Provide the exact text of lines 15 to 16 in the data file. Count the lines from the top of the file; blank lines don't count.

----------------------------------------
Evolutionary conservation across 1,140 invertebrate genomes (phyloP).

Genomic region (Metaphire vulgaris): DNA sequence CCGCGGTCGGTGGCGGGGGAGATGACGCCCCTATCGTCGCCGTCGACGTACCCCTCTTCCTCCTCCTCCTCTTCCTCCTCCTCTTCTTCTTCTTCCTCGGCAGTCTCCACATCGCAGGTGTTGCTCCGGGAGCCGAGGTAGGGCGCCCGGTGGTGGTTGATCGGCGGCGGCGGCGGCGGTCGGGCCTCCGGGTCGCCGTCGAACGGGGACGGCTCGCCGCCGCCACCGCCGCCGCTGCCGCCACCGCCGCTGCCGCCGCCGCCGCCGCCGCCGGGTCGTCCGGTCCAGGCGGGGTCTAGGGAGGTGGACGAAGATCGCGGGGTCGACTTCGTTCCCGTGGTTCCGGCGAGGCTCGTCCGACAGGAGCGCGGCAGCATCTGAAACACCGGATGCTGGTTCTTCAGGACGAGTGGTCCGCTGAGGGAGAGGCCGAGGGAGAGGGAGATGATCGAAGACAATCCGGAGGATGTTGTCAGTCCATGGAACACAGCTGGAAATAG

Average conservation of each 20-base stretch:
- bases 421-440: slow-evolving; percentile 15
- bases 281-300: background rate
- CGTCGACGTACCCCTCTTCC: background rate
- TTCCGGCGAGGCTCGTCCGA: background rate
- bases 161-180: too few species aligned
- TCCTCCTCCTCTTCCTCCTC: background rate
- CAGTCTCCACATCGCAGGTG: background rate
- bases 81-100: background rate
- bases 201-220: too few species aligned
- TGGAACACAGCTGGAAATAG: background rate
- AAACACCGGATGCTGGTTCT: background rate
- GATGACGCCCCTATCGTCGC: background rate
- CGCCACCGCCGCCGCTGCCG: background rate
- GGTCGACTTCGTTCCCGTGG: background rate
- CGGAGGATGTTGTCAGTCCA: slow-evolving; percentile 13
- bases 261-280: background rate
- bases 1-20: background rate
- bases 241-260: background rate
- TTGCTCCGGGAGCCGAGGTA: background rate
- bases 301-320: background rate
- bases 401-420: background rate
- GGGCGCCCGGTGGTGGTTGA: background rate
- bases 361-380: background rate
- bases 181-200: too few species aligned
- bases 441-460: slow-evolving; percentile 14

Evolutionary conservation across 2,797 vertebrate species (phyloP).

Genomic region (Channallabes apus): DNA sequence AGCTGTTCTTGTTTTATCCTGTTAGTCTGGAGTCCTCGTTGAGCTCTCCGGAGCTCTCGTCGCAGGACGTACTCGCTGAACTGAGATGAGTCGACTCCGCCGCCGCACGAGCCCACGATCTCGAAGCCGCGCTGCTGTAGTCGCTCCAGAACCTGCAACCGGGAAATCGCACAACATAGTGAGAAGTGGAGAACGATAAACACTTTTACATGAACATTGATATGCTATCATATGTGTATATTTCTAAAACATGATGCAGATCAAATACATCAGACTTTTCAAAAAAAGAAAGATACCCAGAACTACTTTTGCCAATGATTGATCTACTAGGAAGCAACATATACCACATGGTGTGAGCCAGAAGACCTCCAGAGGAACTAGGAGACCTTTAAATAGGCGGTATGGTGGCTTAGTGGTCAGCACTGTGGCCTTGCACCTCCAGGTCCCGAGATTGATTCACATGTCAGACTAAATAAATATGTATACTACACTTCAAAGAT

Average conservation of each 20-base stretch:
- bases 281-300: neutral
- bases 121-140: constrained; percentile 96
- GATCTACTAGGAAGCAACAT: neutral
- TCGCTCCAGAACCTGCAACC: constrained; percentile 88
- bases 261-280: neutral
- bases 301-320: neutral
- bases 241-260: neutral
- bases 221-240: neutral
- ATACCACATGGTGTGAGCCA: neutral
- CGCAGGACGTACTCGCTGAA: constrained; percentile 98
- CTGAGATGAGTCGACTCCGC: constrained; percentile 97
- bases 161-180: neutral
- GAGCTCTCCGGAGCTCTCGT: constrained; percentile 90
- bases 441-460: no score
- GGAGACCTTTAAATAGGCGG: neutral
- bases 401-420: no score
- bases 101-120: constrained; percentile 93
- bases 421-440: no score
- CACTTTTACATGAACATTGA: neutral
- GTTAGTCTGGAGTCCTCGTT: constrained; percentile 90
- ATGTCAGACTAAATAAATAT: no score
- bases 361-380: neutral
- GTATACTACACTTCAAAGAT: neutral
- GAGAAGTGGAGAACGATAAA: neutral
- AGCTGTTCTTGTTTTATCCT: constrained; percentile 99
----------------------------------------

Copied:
- GATGACGCCCCTATCGTCGC: background rate
- CGCCACCGCCGCCGCTGCCG: background rate